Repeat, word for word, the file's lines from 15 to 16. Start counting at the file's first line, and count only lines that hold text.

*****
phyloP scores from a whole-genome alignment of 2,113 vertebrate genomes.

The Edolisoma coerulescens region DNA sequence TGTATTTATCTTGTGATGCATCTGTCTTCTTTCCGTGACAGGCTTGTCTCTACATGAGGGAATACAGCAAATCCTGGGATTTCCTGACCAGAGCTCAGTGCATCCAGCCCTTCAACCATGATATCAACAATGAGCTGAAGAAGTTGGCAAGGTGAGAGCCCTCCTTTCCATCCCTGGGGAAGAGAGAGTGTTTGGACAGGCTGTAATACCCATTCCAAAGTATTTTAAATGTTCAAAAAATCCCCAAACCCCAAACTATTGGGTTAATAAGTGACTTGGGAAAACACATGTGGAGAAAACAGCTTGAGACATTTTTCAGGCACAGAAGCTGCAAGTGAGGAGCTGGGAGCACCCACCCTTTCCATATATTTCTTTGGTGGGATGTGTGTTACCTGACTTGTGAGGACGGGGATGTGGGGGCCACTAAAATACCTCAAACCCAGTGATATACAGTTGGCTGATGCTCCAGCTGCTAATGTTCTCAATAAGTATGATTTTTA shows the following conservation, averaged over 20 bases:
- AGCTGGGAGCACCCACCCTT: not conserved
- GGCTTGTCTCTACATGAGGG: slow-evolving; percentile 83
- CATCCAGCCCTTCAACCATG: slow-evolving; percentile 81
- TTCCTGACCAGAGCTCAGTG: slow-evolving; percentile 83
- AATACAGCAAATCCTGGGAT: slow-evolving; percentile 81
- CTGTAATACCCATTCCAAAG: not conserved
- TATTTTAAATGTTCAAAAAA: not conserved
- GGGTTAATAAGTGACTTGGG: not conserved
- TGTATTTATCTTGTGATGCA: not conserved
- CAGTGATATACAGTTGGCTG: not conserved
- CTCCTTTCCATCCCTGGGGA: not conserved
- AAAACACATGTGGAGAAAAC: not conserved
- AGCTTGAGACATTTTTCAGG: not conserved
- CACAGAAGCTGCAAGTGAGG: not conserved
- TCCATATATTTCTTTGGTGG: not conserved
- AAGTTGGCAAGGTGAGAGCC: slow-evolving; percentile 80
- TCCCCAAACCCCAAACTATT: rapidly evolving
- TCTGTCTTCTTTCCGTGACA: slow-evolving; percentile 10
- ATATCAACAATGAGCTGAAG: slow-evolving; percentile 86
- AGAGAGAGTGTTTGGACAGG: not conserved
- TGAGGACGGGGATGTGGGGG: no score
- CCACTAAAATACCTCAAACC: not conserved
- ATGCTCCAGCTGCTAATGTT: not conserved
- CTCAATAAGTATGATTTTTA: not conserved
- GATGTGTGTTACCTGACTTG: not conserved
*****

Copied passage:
- AGCTTGAGACATTTTTCAGG: not conserved
- CACAGAAGCTGCAAGTGAGG: not conserved